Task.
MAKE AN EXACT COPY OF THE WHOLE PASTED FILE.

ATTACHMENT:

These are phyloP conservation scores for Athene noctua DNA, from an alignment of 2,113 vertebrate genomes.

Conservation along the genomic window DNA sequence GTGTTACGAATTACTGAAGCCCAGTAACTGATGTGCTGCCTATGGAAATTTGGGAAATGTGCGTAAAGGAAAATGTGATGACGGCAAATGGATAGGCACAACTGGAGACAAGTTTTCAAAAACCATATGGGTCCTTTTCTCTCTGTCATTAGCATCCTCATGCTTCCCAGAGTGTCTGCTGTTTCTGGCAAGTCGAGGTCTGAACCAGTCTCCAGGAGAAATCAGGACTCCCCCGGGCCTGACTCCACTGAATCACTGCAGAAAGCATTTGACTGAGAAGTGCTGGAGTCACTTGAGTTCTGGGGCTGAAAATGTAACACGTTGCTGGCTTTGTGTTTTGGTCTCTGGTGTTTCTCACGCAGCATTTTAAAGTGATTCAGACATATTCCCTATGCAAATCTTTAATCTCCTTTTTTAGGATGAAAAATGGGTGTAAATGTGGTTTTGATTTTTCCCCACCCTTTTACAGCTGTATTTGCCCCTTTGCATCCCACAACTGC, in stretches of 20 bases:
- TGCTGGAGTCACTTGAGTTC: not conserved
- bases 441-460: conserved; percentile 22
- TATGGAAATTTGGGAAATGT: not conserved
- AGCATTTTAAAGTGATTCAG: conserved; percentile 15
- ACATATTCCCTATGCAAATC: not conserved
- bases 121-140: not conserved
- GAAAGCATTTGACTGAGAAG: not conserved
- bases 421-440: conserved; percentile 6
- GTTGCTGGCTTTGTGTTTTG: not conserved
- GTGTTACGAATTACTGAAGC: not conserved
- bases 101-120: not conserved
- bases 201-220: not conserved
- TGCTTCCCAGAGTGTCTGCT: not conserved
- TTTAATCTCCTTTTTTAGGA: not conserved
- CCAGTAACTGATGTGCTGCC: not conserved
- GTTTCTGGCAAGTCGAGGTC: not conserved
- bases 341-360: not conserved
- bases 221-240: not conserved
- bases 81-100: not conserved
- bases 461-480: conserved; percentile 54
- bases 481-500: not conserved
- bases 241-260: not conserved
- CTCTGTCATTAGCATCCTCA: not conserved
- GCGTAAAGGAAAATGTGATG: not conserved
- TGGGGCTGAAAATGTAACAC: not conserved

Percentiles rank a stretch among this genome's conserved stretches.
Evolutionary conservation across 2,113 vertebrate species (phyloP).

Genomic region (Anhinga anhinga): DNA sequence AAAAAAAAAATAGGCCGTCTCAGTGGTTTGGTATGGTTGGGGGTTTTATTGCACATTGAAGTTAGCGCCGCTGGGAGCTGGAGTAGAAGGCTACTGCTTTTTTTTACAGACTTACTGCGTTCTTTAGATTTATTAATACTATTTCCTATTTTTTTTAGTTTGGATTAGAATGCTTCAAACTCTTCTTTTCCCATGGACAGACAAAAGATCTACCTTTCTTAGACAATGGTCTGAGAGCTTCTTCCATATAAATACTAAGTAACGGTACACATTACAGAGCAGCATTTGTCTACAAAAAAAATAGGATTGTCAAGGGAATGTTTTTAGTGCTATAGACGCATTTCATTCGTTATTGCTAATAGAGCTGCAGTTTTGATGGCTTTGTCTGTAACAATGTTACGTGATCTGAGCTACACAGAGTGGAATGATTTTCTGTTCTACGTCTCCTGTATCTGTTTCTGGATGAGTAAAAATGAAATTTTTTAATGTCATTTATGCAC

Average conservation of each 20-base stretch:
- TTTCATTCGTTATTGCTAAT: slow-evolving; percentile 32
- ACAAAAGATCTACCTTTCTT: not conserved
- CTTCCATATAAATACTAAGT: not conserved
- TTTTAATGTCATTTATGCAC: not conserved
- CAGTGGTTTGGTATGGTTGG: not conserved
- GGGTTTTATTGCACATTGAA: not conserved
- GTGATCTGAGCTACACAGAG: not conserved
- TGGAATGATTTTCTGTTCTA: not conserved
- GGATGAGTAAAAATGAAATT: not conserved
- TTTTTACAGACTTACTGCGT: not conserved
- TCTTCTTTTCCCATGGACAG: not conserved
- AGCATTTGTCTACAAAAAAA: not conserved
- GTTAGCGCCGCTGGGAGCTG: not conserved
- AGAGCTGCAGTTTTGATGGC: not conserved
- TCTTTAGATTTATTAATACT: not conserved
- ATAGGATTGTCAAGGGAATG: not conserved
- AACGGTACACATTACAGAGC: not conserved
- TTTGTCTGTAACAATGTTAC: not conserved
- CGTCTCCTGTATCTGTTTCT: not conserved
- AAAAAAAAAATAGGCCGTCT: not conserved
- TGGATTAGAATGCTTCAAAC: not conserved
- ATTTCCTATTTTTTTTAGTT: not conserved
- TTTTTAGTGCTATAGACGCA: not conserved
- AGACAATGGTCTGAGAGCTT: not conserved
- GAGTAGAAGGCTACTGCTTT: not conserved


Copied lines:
These are phyloP conservation scores for Athene noctua DNA, from an alignment of 2,113 vertebrate genomes.

Conservation along the genomic window DNA sequence GTGTTACGAATTACTGAAGCCCAGTAACTGATGTGCTGCCTATGGAAATTTGGGAAATGTGCGTAAAGGAAAATGTGATGACGGCAAATGGATAGGCACAACTGGAGACAAGTTTTCAAAAACCATATGGGTCCTTTTCTCTCTGTCATTAGCATCCTCATGCTTCCCAGAGTGTCTGCTGTTTCTGGCAAGTCGAGGTCTGAACCAGTCTCCAGGAGAAATCAGGACTCCCCCGGGCCTGACTCCACTGAATCACTGCAGAAAGCATTTGACTGAGAAGTGCTGGAGTCACTTGAGTTCTGGGGCTGAAAATGTAACACGTTGCTGGCTTTGTGTTTTGGTCTCTGGTGTTTCTCACGCAGCATTTTAAAGTGATTCAGACATATTCCCTATGCAAATCTTTAATCTCCTTTTTTAGGATGAAAAATGGGTGTAAATGTGGTTTTGATTTTTCCCCACCCTTTTACAGCTGTATTTGCCCCTTTGCATCCCACAACTGC, in stretches of 20 bases:
- TGCTGGAGTCACTTGAGTTC: not conserved
- bases 441-460: conserved; percentile 22
- TATGGAAATTTGGGAAATGT: not conserved
- AGCATTTTAAAGTGATTCAG: conserved; percentile 15
- ACATATTCCCTATGCAAATC: not conserved
- bases 121-140: not conserved
- GAAAGCATTTGACTGAGAAG: not conserved
- bases 421-440: conserved; percentile 6
- GTTGCTGGCTTTGTGTTTTG: not conserved
- GTGTTACGAATTACTGAAGC: not conserved
- bases 101-120: not conserved
- bases 201-220: not conserved
- TGCTTCCCAGAGTGTCTGCT: not conserved
- TTTAATCTCCTTTTTTAGGA: not conserved
- CCAGTAACTGATGTGCTGCC: not conserved
- GTTTCTGGCAAGTCGAGGTC: not conserved
- bases 341-360: not conserved
- bases 221-240: not conserved
- bases 81-100: not conserved
- bases 461-480: conserved; percentile 54
- bases 481-500: not conserved
- bases 241-260: not conserved
- CTCTGTCATTAGCATCCTCA: not conserved
- GCGTAAAGGAAAATGTGATG: not conserved
- TGGGGCTGAAAATGTAACAC: not conserved

Percentiles rank a stretch among this genome's conserved stretches.
Evolutionary conservation across 2,113 vertebrate species (phyloP).

Genomic region (Anhinga anhinga): DNA sequence AAAAAAAAAATAGGCCGTCTCAGTGGTTTGGTATGGTTGGGGGTTTTATTGCACATTGAAGTTAGCGCCGCTGGGAGCTGGAGTAGAAGGCTACTGCTTTTTTTTACAGACTTACTGCGTTCTTTAGATTTATTAATACTATTTCCTATTTTTTTTAGTTTGGATTAGAATGCTTCAAACTCTTCTTTTCCCATGGACAGACAAAAGATCTACCTTTCTTAGACAATGGTCTGAGAGCTTCTTCCATATAAATACTAAGTAACGGTACACATTACAGAGCAGCATTTGTCTACAAAAAAAATAGGATTGTCAAGGGAATGTTTTTAGTGCTATAGACGCATTTCATTCGTTATTGCTAATAGAGCTGCAGTTTTGATGGCTTTGTCTGTAACAATGTTACGTGATCTGAGCTACACAGAGTGGAATGATTTTCTGTTCTACGTCTCCTGTATCTGTTTCTGGATGAGTAAAAATGAAATTTTTTAATGTCATTTATGCAC

Average conservation of each 20-base stretch:
- TTTCATTCGTTATTGCTAAT: slow-evolving; percentile 32
- ACAAAAGATCTACCTTTCTT: not conserved
- CTTCCATATAAATACTAAGT: not conserved
- TTTTAATGTCATTTATGCAC: not conserved
- CAGTGGTTTGGTATGGTTGG: not conserved
- GGGTTTTATTGCACATTGAA: not conserved
- GTGATCTGAGCTACACAGAG: not conserved
- TGGAATGATTTTCTGTTCTA: not conserved
- GGATGAGTAAAAATGAAATT: not conserved
- TTTTTACAGACTTACTGCGT: not conserved
- TCTTCTTTTCCCATGGACAG: not conserved
- AGCATTTGTCTACAAAAAAA: not conserved
- GTTAGCGCCGCTGGGAGCTG: not conserved
- AGAGCTGCAGTTTTGATGGC: not conserved
- TCTTTAGATTTATTAATACT: not conserved
- ATAGGATTGTCAAGGGAATG: not conserved
- AACGGTACACATTACAGAGC: not conserved
- TTTGTCTGTAACAATGTTAC: not conserved
- CGTCTCCTGTATCTGTTTCT: not conserved
- AAAAAAAAAATAGGCCGTCT: not conserved
- TGGATTAGAATGCTTCAAAC: not conserved
- ATTTCCTATTTTTTTTAGTT: not conserved
- TTTTTAGTGCTATAGACGCA: not conserved
- AGACAATGGTCTGAGAGCTT: not conserved
- GAGTAGAAGGCTACTGCTTT: not conserved